Conflict within the Muslim Brotherhood escalated

Within the ongoing dispute between the two conflicting factions of the Muslim Brotherhood, the London group led by Ibrahim Munir on the one side, the Istanbul group led by Mahmoud Hussein, former Secretary-General of the Muslim Brotherhood on the other, the latter decided on July 12 to permanently dismiss Ibrahim Munir from the Muslim Brotherhood together with 13 other supporters of the wing he was controlling. This development constitutes the peak of conflict between the two parties since October 2021, as it is one of the most dangerous crises that have been emerged since its foundation in Egypt in 1928.

General context

The Istanbul faction’s decision to “separate” Ibrahim Munir from the Muslim Brotherhood came in light of a number of variables and developments related to the group:

  • Ibrahim Munir’s group intended to hold its first meeting of the new Shura Council on the 14th, 15th and 16th of July 2022. Munir had succeeded in holding elections, where he chose 33 members of the Muslim Brotherhood’s Shura Council. These are an alternative to some members of the Shura Council loyal to the opposing faction, controlled by Mahmoud Hussein together with his supporters Medhat Al-Haddad, Rajab Al-Banna, Ali Youssef, Mamdouh Mabrouk and others.
  • The group’s attempt to penetrate the current political scene in Egypt, especially after the Egyptian president’s call for a national dialogue, as well as Egypt’s tendency to political reforms and openness to the national opposition, which the group is trying to exploit through the many messages of wooing that came out of its leaders.
  • Turkey’s desire to complete rapprochement with Egypt and the Gulf states, and the numerous indications that the Muslim Brotherhood is about to leave Turkey for a third country, in addition to reducing the role of its media platforms.
  • The confusion that the Muslim Brotherhood is experiencing in more than one country, especially in Tunisia, Morocco, Libya, Sudan, Syria and Jordan, as before in Egypt and the Gulf states. This resulted in splits and public disagreements among the organization’s branches in those countries.
  • Most of the MB leaders fell into the hands of Egyptian security authorities, including Mahmoud Ezzat, the deputy leader of the Muslim Brotherhood, and Mohamed Badie as Ezzat’s predecessor.

Their absence from the scene and the ambiguity of their position on the ongoing disputes opened the door to jurisprudence and even endorsed statements attributed to some of the arrested leaders.

The roots of the conflict between London and Istanbul

The crisis dates back to late 2013, when the dispersal of Rabaa was a major shock to both the Muslim Brotherhood’s and President Morsi’s supporters. It disrupted the leadership structure of the group after the arrest of many leaders, led by Muhammad Badie. The remnants of the group tried to avoid division by adhering to the decisions of the “Supreme Administrative Committee”, but the state of fragmentation in the group’s ranks was much deeper than that.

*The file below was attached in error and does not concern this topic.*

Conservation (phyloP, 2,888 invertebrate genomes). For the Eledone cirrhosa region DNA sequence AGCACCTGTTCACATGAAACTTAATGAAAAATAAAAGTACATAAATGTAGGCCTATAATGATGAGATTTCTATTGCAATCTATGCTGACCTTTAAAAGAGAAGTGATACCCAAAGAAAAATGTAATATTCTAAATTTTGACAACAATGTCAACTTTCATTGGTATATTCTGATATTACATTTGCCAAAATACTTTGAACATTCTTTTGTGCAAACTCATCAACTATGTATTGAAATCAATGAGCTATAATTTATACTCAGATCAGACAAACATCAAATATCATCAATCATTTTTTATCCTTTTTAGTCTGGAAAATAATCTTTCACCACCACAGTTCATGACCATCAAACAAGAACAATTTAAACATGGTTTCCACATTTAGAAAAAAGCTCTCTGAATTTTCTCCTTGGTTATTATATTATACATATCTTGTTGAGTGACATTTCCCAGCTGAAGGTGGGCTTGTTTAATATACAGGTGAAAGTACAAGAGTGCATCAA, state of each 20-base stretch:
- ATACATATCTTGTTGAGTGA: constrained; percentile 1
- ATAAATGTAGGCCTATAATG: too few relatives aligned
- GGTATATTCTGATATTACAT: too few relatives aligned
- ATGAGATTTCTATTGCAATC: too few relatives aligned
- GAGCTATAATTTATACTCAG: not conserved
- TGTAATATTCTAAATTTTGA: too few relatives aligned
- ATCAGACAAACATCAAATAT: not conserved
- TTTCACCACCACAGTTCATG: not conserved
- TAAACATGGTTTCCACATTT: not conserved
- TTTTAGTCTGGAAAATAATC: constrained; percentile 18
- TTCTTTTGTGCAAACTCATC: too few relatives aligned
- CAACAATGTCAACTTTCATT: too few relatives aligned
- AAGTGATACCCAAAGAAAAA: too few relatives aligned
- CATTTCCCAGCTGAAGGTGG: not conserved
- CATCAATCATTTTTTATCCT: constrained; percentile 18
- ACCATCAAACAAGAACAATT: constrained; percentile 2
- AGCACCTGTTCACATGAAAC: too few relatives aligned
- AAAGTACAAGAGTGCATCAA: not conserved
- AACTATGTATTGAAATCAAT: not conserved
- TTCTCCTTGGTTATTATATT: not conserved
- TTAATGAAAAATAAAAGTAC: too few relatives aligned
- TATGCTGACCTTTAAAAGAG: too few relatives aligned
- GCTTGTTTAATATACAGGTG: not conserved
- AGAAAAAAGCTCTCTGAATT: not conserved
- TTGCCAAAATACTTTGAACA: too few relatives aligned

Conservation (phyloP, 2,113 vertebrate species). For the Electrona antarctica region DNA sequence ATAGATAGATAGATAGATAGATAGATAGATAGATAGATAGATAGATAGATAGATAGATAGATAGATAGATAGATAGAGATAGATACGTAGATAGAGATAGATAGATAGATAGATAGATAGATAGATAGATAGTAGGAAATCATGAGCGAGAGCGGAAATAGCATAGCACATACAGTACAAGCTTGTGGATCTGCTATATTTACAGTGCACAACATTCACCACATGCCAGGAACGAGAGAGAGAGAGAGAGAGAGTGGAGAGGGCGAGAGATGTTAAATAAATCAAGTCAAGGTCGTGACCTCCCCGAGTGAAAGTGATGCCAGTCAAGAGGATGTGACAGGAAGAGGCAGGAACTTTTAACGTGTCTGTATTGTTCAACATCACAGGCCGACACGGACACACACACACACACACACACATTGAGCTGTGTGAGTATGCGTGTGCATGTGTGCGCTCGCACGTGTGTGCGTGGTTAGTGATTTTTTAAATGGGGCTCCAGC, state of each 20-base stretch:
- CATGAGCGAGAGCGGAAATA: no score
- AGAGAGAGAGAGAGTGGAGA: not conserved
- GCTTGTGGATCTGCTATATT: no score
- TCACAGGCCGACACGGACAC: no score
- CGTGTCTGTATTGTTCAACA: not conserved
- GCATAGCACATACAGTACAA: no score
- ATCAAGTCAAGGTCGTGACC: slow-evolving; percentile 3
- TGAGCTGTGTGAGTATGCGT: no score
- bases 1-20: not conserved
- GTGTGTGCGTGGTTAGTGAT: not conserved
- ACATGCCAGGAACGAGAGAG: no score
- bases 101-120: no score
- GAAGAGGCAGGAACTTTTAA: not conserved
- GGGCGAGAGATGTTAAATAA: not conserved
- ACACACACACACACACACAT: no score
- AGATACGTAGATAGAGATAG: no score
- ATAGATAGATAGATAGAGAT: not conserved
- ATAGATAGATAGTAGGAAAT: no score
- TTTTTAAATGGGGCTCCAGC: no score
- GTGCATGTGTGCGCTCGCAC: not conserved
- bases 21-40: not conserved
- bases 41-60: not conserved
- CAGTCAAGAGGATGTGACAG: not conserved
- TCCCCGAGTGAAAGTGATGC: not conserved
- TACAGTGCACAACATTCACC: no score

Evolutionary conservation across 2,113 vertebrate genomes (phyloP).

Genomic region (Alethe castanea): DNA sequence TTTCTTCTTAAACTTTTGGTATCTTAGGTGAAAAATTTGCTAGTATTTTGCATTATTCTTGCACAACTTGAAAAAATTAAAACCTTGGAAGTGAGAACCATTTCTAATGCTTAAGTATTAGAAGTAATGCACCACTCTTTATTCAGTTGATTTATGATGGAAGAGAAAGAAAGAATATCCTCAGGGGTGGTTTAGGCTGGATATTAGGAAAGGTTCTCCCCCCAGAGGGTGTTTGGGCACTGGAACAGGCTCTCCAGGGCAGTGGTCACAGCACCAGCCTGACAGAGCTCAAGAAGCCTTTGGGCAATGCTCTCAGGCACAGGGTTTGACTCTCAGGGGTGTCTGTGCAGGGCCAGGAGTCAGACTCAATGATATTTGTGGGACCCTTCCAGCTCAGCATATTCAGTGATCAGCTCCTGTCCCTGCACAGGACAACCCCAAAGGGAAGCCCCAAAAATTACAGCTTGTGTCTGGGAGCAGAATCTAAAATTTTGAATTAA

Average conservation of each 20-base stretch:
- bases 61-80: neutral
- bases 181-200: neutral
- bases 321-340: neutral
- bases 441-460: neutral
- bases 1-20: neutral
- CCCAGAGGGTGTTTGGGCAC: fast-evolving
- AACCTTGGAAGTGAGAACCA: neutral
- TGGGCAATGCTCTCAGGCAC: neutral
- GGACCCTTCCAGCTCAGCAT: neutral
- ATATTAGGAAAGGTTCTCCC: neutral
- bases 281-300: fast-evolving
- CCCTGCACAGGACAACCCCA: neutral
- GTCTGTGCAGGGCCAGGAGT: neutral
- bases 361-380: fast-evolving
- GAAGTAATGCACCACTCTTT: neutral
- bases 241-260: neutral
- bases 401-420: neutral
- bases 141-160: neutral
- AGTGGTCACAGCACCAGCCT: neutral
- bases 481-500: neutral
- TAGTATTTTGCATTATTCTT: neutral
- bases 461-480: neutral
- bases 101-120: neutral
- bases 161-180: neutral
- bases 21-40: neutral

Later, the internal crisis – in its current form – erupted in the central Muslim Brotherhood organization in Egypt after Egyptian security services arrested Mahmoud Ezzat, the acting general leader of the group, in August 2020. Ibrahim Mounir assumed the position as Ezzat’s deputy (appointed by him in this position in July 2015), according to Article 5 of the group’s general regulations. This angered the Hussein group, known as the “Turkey Office/Egyptian Muslim Brotherhood Association Abroad” (founded by Hussein from Turkey in 2013). Mahmoud Hussein saw that he was more deserving the position – according to the same regulation – and as the last member of the Muslim Brotherhood Directing Office remaining outside prison (the office represents the highest leadership and executive body), and the Secretary General of the Guidance Office and its oldest elected member of the movement’s general secretariat.

Mahmoud Hussein tried to obstruct Munir’s access to power, initially through an official request, signed by ten leaders of the General Shura Council, to amend Article 5 of the group’s bylaw and reformulate it so that Hussein would assume his position as leader instead of Munir, but did not succeed.

Other factors, such as how to deal with the Egyptian-Turkish talks on the relations’ restoration between the two countries, led to an intensification of the conflict between the two groups in May 2021: The front of Ibrahim Munir, the acting Muslim Brotherhood leader residing in London, and the group of Mahmoud Hussein, the former secretary general, residing in Istanbul. This follows new procedures and decisions by Ibrahim Munir, that Hussein described as “exclusionary,” such as postponing the basic elections and establishing a maximum age for candidacy set by Munir at 45 years, which implicitly meant excluding Hussein and his supporters from all important positions and central committees within the group.

Also, the decision to dissolve the Muslim Brotherhood’s office in Turkey, and to investigate Mahmoud Hussein and a number of his supporters on charges of financial and administrative violations. Finally, the formation of a new administrative committee to manage the group’s affairs.

Mahmoud Hussein and his group rejected Munir’s decisions and questioned their legitimacy. The group took a decision to elect the prominent leader of the group, Mustafa Tolba, as a representative of the temporary committee, to replace Ibrahim Munir. Later, it was announced that Mounir himself had been dismissed from the Muslim Brotherhood.